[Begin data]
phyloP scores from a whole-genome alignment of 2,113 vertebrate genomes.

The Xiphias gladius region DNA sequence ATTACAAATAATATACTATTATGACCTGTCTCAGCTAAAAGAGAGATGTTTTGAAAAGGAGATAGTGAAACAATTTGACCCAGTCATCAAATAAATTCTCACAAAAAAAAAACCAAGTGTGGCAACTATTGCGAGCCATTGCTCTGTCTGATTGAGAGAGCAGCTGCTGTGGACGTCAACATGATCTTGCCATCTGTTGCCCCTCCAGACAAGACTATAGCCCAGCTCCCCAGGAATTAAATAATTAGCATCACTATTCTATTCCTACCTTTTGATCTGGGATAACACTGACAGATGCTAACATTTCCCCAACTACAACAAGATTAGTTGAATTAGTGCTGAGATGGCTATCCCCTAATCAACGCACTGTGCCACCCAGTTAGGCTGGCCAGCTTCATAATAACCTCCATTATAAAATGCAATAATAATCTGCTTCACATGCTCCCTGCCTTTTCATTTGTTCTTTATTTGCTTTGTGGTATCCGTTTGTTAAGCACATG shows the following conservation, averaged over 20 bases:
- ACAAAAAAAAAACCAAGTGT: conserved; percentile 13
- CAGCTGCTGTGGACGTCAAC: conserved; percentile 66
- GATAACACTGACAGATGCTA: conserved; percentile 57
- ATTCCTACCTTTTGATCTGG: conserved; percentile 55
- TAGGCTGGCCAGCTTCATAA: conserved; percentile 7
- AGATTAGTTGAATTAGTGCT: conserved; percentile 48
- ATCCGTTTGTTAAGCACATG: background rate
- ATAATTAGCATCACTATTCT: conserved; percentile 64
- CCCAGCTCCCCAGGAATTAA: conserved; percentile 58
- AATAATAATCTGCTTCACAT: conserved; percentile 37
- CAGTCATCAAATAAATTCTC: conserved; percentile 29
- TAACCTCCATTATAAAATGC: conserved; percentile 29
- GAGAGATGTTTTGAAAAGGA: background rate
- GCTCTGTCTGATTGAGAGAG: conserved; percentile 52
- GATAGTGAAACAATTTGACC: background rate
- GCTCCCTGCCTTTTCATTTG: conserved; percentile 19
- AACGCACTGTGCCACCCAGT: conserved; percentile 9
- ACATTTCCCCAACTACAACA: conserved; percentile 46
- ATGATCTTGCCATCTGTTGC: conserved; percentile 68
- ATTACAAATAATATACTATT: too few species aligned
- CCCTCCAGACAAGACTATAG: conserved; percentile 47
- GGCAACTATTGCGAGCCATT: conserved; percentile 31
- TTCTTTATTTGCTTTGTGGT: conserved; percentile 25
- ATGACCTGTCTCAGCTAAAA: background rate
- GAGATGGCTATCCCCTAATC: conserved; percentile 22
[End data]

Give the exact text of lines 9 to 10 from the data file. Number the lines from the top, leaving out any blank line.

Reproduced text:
- ATCCGTTTGTTAAGCACATG: background rate
- ATAATTAGCATCACTATTCT: conserved; percentile 64